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General Commentary ARTICLE

Front. Psychol., 07 September 2015 | https://doi.org/10.3389/fpsyg.2015.01359

Commentary: Why sprint interval training is inappropriate for a largely sedentary population

  • 1Department of Performance and Human Metabolism, Superior School of Physical Education, Federal University of Pelotas, Pelotas, Brazil
  • 2Department of Physical Education, University of Brasilia, Brasilia, Brazil
  • 3Department of Exercise Physiology, Institute of Exercise Physiology and Wellness, University of Central Florida, Orlando, FL, USA

A commentary on
Why sprint interval training is inappropriate for a largely sedentary population

by Hardcastle, S. J., Ray, H., Beale, L., and Hagger, M. S. (2014). Front. Psychol. 5:1505. doi: 10.3389/fpsyg.2014.01505

In this commentary, we explain why the recent manuscript by Hardcastle et al. (2014), which conveyed the opinion that sprint interval training (SIT) is inappropriate for sedentary individuals, may be misguided and propose an alternate view on this issue. Specifically, the main disagreements to consider involve reduced pleasure, self-esteem, adherence, and motivation with SIT, as well as the potential complexities involved with controlling exercise intensities.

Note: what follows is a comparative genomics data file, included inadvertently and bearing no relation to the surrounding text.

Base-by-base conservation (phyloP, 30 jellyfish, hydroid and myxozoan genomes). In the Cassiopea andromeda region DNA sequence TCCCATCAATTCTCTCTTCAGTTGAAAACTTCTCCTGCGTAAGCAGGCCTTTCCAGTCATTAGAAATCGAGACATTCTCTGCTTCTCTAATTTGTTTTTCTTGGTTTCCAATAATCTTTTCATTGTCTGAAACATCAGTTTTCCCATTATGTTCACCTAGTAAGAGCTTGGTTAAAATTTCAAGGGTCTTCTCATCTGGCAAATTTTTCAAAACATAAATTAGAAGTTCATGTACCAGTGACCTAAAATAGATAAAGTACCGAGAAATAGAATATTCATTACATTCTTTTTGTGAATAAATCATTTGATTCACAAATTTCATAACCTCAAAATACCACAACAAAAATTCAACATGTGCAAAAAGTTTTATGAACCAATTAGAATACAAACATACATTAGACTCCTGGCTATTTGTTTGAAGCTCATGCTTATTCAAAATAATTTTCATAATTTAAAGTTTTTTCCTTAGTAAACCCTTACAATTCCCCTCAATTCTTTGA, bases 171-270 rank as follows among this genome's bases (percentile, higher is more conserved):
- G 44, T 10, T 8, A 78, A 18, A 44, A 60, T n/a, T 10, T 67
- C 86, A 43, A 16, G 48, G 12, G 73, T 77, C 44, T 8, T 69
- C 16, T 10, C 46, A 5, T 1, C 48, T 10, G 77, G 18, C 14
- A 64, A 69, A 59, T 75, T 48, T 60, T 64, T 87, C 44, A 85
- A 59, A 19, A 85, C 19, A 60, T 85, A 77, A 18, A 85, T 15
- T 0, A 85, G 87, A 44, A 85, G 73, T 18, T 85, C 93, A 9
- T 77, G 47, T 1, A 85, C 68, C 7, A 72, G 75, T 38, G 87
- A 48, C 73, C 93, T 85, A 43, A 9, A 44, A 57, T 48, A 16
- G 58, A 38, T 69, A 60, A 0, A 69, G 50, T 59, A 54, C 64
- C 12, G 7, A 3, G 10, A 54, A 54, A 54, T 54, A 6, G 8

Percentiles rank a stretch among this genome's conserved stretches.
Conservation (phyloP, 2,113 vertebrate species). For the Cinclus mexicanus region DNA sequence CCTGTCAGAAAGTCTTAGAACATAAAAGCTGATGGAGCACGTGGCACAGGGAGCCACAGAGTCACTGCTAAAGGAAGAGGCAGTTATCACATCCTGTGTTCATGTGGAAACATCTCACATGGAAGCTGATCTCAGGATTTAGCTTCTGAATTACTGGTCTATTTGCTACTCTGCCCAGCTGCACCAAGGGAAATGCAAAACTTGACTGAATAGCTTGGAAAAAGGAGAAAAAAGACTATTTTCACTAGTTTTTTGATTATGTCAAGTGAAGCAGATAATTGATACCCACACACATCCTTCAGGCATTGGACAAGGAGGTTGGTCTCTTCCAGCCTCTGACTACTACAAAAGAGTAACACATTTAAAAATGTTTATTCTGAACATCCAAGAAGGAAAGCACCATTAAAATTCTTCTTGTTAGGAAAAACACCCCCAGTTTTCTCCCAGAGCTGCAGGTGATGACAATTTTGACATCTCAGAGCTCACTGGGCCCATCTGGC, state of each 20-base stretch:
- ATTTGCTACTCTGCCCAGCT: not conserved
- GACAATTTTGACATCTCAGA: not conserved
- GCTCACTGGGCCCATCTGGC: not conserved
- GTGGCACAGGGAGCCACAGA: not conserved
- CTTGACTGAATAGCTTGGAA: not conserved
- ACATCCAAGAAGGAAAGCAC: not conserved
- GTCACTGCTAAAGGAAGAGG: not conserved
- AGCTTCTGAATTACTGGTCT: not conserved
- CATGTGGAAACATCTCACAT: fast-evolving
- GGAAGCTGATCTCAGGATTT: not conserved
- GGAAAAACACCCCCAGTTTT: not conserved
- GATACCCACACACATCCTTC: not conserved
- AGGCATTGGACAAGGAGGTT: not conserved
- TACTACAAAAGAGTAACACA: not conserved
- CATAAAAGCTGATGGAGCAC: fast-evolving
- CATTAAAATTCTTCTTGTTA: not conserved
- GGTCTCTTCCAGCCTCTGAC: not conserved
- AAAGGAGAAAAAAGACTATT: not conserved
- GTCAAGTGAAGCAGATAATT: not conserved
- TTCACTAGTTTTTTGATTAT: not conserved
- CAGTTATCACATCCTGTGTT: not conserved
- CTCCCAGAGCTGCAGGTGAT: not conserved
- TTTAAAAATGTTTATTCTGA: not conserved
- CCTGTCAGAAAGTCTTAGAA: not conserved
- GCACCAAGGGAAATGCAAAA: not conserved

Minimal doses of exercise for health are somewhat limited within exercise recommendations (Garber et al., 2011) which tend to gravitate toward moderate intensity continuous exercise (MICE). However, it appears that 150 min/week of MICE is insufficient for weight loss/regain and to influence obesity-related risk factors (Church et al., 2009). Thus, interval-based training at varying intensities is advocated to address health and disease (Gibala et al., 2012). With ~31% of the world's population being sedentary (Hallal et al., 2012), those who aim to improve previously mentioned health goals, SIT, which is a specific type of high-intensity intermittent training (HIIT; Buchheit and Laursen, 2013), may be an advantageous exercise strategy (Del Vecchio et al., 2013).

To advocate for decreased pleasure with increasing intensity, Hardcastle et al. (2014) employ a review article that at no point mentions HIIT or SIT but primarily focused on continuous exercise at ~85% of VO2 reserve (Ekkekakis et al., 2011). In a direct comparison of single MICE or HIIT sessions, Oliveira et al. (2013) observed greater ratings of perceived exertion during HIIT, but no difference in physical activity enjoyment between the two types of exercise. In addition to the lack of reference to SIT or HIIT in the currently discussed Opinion Article (Hardcastle et al., 2014), the authors employ an “invited paper” (Parfitt and Hughes, 2009) which focuses on self-selected exercise intensity and self-regulation to support the notion that “enjoyment is also a predictor of exercise adherence and most people do not enjoy high intensity exercise.” Contrary to the suggestions, in a controlled trial, HIIT was shown to be more enjoyable than MICE (Bartlett et al., 2011). Similar results were found in varying populations (Crisp et al., 2012; Jung et al., 2015; Martinez et al., 2015), however, long-term evaluation is still needed.